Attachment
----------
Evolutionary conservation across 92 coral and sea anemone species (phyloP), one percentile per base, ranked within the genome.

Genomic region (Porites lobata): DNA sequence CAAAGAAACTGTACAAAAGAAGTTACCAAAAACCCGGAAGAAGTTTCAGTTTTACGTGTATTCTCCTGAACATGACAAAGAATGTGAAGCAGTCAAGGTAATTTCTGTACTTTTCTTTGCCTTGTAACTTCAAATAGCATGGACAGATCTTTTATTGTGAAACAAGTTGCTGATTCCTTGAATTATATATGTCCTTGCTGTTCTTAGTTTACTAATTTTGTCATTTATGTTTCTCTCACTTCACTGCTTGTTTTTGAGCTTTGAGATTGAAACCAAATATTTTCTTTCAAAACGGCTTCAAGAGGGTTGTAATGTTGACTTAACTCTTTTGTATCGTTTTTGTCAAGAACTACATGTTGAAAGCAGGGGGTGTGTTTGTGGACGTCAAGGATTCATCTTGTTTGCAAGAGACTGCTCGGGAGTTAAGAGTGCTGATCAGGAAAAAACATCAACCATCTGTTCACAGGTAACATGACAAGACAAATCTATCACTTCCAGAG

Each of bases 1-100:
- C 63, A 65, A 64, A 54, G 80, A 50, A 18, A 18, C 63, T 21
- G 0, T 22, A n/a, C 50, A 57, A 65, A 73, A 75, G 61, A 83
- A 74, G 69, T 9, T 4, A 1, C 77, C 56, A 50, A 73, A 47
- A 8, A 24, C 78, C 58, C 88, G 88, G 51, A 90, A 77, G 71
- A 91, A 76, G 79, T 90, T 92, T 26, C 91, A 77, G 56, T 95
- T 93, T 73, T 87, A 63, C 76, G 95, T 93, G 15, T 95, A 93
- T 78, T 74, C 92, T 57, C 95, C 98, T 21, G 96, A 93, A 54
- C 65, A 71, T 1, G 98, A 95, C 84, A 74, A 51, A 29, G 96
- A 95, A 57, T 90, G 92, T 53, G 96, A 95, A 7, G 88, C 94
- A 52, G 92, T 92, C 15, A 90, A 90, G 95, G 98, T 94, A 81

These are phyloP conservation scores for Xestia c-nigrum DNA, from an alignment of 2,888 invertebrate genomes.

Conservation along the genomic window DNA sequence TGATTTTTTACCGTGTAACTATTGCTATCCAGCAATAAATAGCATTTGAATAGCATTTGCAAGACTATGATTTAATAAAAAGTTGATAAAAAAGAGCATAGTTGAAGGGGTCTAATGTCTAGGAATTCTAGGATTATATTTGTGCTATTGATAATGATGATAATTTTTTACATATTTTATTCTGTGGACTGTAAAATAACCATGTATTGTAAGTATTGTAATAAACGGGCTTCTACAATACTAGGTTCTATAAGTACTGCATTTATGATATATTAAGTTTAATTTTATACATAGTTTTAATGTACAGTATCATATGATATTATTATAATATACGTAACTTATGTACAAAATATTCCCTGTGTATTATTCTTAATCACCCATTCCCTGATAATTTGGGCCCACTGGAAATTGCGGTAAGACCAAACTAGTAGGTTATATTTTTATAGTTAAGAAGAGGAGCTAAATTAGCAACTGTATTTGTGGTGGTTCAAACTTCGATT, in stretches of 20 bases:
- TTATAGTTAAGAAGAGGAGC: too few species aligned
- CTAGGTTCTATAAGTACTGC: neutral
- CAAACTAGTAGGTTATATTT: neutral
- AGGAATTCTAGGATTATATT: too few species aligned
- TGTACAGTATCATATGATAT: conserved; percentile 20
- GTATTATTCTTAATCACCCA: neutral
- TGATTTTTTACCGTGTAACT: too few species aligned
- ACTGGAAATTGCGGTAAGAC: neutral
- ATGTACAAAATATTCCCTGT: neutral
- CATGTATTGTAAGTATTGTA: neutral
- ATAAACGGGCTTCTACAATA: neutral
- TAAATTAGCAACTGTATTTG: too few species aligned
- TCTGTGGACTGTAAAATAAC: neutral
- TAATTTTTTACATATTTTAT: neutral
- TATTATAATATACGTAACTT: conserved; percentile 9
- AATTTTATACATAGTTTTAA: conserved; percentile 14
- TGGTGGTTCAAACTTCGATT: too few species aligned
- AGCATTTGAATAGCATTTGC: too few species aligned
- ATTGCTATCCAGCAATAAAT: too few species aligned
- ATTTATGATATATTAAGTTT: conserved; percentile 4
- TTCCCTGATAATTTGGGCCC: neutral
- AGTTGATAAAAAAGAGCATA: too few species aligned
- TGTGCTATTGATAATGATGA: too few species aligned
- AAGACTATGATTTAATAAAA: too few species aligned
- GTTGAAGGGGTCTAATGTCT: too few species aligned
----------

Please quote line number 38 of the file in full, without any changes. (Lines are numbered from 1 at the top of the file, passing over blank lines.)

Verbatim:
- TGTGCTATTGATAATGATGA: too few species aligned